Costa Rica vs. Ecuador: How do they compare for expats & tourists?

May 3, 2017 | 0 comments

By Chris Clarke

This is the first of two articles about Ecuador through the eyes of a writer living in Costa Rica. The second will compare the similar economic and political problems of the two countries.

It is a short flight to Quito from San Jose. Presently, you have to change planes in either Colombia or Panama.

Ecuador’s natural diversity is a big draw for tourists.

From the U.S., there are direct flights from several airports including New York, Miami, Fort Worth, Houston, Fort Lauderale and Atlanta. There are flights from Europe too.

Essentially, it as easy for tourists, snowbirds and expat residents to fly to Ecuador as it is to Costa Rica. This ease of access, together with beaches, ecological diversity and political stability make Ecuador an obvious rival to Costa Rica for both tourism and residency.

Tourism is the largest Costa Rican industry. In Ecuador, it is the 4th largest.

Statistics for international arrivals show under 2 million for Ecuador and nearly 3 million for Costa Rica. These numbers include migrant workers as well as tourists and returning residents. So, is smaller Costa Rica winning the competition for tourists as it might seem?

Costa Rica has beaches on two oceans.

Unlike Ecuador, which has only a Pacific coast, Costa Rica has the advantage of both Pacific and Caribbean beach resorts. Ecuador is more attractive for those interested in eco-tourism. The uniqueness and fame of the Galapagos pulls tourists to Quito and thence to the high Andean and Amazon basin eco systems.

There is no contest on bio diversity. Our Bird Book for Costa Rica lists less than a third of the number of species in its Ecuadorian equivalent. My favorite is the Plate Billed Mountain Toucan.

Botanical, insect and mammal diversity follows a similar pattern. At the Bellavista Cloud Forest Reserve, close to Quito, we were astonished by the colorful birds that came to visit us.

This is also the best place to see the elusive Olinguito, pictured. They visit most evenings.

Because Ecuador limits access to the Galapagos, this drives the price up for tourists. National Geographic tours there start at over US$7,000 for ten days. This appears to impact the costs in other places in Ecuador. Targeting fewer, high-end tourists is a smart national strategy. It avoids too much habitat damage but still brings in the dollars.

We found all aspects of accommodation, food and travel more expensive in the Galapagos than comparable locations in Costa Rica. We were charged US$15 for two Nescafe coffees and a cake at a tourist café. For us, it was worth the high cost, because of the friendly people, diverse wildlife and splendid architecture.

Visiting the Galapagos is much cheaper, however, for Ecuadorian expats and citizens. Flights to the islands cost only about $200 and, without a package tour, food and lodging costs are reasonable.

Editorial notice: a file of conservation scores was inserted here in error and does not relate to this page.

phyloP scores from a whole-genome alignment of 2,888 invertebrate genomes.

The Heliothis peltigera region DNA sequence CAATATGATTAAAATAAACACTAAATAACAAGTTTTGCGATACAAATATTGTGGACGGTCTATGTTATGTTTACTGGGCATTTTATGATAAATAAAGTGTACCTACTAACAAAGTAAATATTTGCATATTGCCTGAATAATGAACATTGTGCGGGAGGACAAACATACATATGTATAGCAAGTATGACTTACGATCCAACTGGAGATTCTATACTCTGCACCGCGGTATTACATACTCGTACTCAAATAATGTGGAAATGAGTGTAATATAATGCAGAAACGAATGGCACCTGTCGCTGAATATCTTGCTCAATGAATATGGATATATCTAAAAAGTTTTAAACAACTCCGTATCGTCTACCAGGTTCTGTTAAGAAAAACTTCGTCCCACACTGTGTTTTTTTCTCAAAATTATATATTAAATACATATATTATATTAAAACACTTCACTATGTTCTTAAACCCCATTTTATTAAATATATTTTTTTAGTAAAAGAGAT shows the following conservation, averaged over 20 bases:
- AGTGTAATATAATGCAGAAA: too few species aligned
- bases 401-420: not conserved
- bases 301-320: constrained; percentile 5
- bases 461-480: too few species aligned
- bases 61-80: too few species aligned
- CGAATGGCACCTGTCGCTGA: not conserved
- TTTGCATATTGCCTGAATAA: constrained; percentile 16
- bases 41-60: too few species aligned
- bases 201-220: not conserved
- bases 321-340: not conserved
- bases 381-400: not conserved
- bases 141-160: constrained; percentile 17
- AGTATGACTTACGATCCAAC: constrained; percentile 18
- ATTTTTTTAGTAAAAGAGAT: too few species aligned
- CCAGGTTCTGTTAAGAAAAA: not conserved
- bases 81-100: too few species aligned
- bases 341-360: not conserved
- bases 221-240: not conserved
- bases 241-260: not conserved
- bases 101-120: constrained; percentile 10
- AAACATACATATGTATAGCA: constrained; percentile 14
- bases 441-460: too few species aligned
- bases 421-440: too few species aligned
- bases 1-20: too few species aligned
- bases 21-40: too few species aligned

Another advantage Ecuador has over Costa Rica is its incomparable colonial heritage. We advise our visitors here to delete San Jose from their itineraries. Apart from traffic and crime problems, it is one of the least attractive capital cities in the world, with few old buildings and much squalor and urban sprawl. The colonial center of Quito is the best preserved we have seen in Latin America. The civic buildings, hotels and esplanades are truly world class. Gold, extracted by the enslaved natives, was used to decorate the incredible interiors of enormous baroque churches.

You see many more Amerindians around Ecuador with their distinctive features, colorful costumes and separate cultures. Visiting the far fewer original inhabitants of Costa Rica requires special expeditions.

Tourists from Costa Rica must envy the large modern and functional Quito airport and especially the splendid modern road access. As with most other advanced Latin American countries, most of the highways in Ecuador put those here to shame. Unfortunately, both countries have similar traffic problems in their capitals and other large cities.

What about expat living?

There are opportunities to live the good life in beach resorts and in old colonial cities like Cuenca, where as many as 5,000 U.S. citizens have settled. They tell of free healthcare, low crime and housing that costs a third of that in Costa Rica.

Some locals resent the wave of immigrants driving up property prices beyond the means of existing inhabitants. We found that food prices are less, away from tourist traps. I paid US$1.50 for a meat empanada and a decent coffee in a side-street in Otovalu, the town an hour from Quito where they have an amazing market for clothes local crafts and extremely silly hats. I bought three.

One thing visitors and expats need to be aware of is that much of Ecuador is very high.

We met Americans in shorts shivering in Quito. “Well we saw it was on the equator and thought it would be hot.” At 10,000 feet (3,000 meters, a few hundred meters shy of the Cerro de la Muerte, the highest point in the Costa Rican section of the Inter-American Highway) not only can it get cold, but it also leaves new-comers short of breath. Those with breathing difficulties may wish to avoid visiting the high Andean area altogether.

So, what is the overall verdict?

It is certainly worth visiting Ecuador as a tourist.

For those wishing to settle it is definitely another possibility to explore.


Credit: Q Costa Rica,


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